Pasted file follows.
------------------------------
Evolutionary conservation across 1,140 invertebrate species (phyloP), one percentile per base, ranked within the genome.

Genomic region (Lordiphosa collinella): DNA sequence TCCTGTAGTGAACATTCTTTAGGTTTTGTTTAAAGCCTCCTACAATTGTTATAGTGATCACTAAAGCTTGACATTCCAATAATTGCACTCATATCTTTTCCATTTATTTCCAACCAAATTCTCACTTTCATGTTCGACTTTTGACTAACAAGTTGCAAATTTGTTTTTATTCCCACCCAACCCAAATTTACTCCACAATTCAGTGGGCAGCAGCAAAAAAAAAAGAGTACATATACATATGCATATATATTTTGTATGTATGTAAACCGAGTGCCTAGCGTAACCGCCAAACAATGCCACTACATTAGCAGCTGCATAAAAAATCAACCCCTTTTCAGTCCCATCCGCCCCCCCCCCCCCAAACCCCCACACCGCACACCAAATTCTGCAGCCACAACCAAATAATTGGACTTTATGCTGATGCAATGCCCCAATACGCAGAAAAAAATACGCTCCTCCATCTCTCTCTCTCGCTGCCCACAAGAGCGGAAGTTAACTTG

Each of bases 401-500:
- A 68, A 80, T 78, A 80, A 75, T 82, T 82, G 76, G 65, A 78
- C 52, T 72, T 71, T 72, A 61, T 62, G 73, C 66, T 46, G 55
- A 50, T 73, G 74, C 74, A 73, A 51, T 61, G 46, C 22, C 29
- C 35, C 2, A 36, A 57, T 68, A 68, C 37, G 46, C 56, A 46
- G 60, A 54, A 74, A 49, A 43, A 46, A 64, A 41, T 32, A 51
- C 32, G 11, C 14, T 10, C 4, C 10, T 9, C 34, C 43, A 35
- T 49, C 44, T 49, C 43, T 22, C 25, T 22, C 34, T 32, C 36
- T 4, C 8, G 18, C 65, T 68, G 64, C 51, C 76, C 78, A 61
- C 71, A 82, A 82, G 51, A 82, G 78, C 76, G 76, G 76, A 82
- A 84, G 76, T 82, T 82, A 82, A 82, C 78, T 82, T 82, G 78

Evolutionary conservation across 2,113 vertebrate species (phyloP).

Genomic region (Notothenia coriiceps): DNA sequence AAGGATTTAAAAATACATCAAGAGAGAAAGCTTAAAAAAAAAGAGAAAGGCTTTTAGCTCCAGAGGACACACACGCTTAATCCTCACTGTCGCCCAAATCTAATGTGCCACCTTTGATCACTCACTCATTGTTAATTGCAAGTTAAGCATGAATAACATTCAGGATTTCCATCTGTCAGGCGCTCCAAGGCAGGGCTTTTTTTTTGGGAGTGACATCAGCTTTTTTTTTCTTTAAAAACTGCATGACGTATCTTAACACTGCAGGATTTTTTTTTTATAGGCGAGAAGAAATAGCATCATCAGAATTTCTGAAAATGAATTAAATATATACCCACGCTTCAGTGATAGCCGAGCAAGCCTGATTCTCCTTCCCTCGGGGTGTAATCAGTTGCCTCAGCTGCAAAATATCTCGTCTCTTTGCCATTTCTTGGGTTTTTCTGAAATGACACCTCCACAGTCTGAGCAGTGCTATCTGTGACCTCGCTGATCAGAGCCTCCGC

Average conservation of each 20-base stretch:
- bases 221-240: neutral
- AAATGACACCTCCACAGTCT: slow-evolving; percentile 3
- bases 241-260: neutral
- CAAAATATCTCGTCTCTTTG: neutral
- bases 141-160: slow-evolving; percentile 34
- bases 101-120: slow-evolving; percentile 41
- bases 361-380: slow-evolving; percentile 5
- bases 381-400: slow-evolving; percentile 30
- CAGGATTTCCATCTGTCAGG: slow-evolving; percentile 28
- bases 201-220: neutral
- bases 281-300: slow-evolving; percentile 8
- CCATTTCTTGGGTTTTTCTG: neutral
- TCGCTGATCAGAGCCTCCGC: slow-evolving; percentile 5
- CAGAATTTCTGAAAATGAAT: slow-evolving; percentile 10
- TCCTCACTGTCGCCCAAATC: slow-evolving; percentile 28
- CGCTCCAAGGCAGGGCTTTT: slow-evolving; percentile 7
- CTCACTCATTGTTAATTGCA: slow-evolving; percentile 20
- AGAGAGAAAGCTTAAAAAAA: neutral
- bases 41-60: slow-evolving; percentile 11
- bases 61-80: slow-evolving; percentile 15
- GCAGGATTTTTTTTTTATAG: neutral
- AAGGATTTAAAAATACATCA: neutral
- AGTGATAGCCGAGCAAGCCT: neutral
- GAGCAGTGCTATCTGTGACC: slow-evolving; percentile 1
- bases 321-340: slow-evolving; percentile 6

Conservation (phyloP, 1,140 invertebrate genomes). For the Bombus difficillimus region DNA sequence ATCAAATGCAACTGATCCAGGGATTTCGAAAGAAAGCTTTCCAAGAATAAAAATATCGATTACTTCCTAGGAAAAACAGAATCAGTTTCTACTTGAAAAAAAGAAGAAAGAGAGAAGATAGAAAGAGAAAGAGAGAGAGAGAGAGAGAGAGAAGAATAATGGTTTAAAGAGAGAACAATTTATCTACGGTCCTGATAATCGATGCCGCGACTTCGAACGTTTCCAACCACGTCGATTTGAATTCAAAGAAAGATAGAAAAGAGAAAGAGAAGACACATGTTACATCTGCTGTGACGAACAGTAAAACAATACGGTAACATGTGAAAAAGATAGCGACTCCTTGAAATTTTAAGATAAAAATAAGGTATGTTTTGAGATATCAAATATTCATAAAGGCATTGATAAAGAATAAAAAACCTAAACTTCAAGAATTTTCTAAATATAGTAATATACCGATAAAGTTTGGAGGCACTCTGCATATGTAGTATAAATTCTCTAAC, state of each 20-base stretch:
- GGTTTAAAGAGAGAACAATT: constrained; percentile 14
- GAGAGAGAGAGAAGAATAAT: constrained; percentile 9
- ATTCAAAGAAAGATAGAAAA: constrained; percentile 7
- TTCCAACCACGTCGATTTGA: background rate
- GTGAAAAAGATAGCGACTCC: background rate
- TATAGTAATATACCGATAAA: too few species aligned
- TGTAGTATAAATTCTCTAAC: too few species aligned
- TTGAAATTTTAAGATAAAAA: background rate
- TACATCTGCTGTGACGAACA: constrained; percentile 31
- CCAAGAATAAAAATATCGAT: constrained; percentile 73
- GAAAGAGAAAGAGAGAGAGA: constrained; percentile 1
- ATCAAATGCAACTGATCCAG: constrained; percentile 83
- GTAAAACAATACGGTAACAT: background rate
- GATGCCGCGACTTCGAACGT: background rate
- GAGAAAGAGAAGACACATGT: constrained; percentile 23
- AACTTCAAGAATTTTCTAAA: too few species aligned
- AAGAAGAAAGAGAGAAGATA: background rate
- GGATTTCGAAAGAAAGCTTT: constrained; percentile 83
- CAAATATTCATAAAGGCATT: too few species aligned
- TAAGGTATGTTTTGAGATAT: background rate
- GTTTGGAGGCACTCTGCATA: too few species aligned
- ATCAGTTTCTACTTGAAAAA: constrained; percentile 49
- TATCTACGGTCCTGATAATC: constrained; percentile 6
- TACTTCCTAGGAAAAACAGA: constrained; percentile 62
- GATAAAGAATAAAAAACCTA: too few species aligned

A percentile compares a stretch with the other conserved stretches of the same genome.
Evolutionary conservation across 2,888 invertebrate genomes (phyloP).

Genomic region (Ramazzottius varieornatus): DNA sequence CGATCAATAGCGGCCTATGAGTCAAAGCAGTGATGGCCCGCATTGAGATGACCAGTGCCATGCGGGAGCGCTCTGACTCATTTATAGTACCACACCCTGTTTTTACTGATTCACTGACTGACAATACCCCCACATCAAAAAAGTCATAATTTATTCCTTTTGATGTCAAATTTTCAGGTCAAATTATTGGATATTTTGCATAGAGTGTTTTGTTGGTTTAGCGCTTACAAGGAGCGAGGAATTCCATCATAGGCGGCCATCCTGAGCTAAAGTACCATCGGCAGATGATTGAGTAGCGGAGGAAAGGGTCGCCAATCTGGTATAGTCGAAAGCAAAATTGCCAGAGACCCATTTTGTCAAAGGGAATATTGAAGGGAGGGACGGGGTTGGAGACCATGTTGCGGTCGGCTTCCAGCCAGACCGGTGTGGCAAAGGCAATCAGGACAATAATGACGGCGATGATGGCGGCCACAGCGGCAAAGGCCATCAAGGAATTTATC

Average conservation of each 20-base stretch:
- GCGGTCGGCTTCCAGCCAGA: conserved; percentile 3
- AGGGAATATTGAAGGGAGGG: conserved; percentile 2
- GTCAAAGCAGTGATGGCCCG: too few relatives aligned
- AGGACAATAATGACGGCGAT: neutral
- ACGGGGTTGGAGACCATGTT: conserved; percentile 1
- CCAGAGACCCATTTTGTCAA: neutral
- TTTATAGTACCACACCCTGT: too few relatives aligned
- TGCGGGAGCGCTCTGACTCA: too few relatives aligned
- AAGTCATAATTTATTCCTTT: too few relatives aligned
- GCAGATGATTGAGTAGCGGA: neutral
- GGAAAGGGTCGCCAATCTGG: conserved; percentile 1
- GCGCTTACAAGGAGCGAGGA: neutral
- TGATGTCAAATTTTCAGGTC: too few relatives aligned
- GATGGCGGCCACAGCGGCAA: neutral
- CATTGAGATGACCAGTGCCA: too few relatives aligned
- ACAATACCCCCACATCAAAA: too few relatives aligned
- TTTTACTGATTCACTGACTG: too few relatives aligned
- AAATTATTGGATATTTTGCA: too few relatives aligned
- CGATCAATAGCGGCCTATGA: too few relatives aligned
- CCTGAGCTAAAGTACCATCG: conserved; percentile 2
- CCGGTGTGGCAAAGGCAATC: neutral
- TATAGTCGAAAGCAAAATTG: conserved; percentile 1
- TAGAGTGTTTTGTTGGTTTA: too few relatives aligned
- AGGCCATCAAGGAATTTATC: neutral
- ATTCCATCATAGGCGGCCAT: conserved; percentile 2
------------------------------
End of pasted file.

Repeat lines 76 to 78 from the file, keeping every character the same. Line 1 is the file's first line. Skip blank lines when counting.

- ACGGGGTTGGAGACCATGTT: conserved; percentile 1
- CCAGAGACCCATTTTGTCAA: neutral
- TTTATAGTACCACACCCTGT: too few relatives aligned